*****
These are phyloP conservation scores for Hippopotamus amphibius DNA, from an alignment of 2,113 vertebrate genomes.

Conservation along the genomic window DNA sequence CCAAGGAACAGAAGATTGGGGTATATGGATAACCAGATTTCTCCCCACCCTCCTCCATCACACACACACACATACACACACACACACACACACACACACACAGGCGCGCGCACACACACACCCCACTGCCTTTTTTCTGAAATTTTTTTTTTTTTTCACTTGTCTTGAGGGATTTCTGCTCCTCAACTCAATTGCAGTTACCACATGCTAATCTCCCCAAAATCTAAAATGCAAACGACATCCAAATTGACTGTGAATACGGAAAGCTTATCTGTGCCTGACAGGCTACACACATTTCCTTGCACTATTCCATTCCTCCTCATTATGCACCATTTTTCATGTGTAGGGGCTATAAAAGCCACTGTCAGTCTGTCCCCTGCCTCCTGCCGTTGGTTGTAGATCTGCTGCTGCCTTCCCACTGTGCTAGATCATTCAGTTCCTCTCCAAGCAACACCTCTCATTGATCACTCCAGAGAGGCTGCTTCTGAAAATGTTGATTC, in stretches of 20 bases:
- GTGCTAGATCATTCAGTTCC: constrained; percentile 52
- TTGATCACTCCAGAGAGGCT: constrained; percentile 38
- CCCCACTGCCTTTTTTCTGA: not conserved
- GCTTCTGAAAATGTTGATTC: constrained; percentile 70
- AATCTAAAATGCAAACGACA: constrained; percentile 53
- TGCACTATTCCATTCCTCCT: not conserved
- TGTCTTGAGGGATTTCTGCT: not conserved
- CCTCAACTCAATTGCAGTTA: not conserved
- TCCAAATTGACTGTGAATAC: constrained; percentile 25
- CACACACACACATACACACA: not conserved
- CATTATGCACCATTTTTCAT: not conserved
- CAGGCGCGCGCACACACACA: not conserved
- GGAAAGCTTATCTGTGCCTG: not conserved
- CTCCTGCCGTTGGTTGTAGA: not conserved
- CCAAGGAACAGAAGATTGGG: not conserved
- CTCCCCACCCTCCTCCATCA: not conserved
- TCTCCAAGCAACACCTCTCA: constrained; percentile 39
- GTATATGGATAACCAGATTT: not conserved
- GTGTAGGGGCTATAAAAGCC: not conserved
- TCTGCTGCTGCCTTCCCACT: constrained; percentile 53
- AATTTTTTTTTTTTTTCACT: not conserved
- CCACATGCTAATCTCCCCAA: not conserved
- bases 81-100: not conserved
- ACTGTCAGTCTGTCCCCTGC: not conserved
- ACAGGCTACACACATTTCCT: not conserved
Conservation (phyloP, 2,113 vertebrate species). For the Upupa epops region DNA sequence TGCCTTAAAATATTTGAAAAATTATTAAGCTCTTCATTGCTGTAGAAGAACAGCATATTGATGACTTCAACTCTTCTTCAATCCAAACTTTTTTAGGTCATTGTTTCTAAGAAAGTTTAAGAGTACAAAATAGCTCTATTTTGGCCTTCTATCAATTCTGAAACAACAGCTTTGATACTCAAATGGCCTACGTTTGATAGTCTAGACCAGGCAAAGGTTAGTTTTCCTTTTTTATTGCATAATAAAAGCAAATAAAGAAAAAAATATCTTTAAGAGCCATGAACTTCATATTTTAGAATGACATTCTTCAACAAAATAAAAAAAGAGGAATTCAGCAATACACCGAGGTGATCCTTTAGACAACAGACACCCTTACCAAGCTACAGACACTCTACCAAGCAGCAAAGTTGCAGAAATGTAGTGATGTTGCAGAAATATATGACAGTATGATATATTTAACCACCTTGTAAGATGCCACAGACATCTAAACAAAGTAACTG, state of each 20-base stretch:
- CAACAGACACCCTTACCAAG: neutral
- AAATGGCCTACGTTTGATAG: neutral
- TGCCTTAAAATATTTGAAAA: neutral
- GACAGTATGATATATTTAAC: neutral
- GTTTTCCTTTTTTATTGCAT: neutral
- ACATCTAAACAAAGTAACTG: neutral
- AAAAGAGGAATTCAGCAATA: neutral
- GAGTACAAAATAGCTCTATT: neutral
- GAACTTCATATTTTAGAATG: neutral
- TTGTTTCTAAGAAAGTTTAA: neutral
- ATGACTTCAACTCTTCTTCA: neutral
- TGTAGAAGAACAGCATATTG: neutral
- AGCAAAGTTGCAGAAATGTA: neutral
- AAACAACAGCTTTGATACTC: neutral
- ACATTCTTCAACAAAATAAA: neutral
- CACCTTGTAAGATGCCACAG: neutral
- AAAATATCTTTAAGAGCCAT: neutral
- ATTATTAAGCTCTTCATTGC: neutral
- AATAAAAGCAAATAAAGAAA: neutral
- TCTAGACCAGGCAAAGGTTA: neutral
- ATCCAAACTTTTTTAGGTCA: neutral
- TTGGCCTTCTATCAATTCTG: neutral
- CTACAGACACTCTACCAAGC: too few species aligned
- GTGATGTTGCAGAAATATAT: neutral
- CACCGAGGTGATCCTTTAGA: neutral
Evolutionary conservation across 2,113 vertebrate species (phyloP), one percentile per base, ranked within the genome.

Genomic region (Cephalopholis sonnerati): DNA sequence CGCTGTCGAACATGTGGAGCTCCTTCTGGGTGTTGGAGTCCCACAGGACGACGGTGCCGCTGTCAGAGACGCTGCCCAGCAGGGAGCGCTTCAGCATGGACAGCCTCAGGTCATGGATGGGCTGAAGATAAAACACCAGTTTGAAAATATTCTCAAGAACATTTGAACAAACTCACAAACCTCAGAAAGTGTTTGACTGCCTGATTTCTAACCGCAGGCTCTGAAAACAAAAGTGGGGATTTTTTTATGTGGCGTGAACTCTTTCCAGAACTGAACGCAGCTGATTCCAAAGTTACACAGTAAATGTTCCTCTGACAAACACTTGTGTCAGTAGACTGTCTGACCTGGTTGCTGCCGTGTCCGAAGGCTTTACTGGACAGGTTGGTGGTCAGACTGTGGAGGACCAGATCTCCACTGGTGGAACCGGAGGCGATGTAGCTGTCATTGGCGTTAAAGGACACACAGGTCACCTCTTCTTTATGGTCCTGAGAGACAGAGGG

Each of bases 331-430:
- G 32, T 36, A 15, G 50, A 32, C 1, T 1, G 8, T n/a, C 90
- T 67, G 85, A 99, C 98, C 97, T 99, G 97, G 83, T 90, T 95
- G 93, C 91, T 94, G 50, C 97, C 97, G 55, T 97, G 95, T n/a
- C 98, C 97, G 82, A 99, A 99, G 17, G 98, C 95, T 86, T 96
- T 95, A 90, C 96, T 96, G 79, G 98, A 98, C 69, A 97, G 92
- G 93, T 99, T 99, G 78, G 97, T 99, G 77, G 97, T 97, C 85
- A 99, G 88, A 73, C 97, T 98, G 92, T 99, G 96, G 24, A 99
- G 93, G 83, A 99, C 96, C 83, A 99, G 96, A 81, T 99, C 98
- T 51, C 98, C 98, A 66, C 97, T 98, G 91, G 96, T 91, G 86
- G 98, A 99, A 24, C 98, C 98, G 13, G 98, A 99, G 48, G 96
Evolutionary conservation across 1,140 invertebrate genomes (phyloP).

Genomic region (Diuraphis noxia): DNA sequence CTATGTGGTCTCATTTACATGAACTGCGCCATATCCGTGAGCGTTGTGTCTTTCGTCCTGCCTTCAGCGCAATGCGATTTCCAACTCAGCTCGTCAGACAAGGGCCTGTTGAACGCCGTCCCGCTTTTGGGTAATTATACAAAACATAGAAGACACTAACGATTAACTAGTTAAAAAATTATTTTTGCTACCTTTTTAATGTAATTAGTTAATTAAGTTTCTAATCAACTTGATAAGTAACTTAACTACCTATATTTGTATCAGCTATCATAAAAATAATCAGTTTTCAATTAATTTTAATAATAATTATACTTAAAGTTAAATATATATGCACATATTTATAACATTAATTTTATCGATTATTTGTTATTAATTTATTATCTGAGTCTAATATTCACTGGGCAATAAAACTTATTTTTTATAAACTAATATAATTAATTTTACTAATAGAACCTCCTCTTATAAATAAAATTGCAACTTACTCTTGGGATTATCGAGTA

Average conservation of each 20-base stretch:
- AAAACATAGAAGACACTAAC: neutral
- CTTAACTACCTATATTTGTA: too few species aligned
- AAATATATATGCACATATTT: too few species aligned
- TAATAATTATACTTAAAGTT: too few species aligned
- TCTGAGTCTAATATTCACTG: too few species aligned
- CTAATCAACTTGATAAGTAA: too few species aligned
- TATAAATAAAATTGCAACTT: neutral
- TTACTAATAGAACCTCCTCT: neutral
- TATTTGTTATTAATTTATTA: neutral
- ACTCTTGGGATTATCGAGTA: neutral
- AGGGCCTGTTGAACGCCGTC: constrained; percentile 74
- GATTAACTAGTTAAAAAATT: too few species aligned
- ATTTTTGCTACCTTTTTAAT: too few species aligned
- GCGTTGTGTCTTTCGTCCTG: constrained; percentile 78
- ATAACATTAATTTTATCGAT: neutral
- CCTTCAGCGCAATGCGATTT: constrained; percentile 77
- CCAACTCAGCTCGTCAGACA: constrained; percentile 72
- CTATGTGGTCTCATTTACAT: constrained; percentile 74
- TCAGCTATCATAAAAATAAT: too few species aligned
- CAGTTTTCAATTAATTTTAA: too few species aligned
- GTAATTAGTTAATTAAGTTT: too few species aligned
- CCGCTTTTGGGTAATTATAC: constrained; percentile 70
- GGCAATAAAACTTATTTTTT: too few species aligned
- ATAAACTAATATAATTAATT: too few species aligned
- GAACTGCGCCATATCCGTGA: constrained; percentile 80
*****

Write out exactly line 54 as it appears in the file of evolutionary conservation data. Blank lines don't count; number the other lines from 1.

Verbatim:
Evolutionary conservation across 2,113 vertebrate species (phyloP), one percentile per base, ranked within the genome.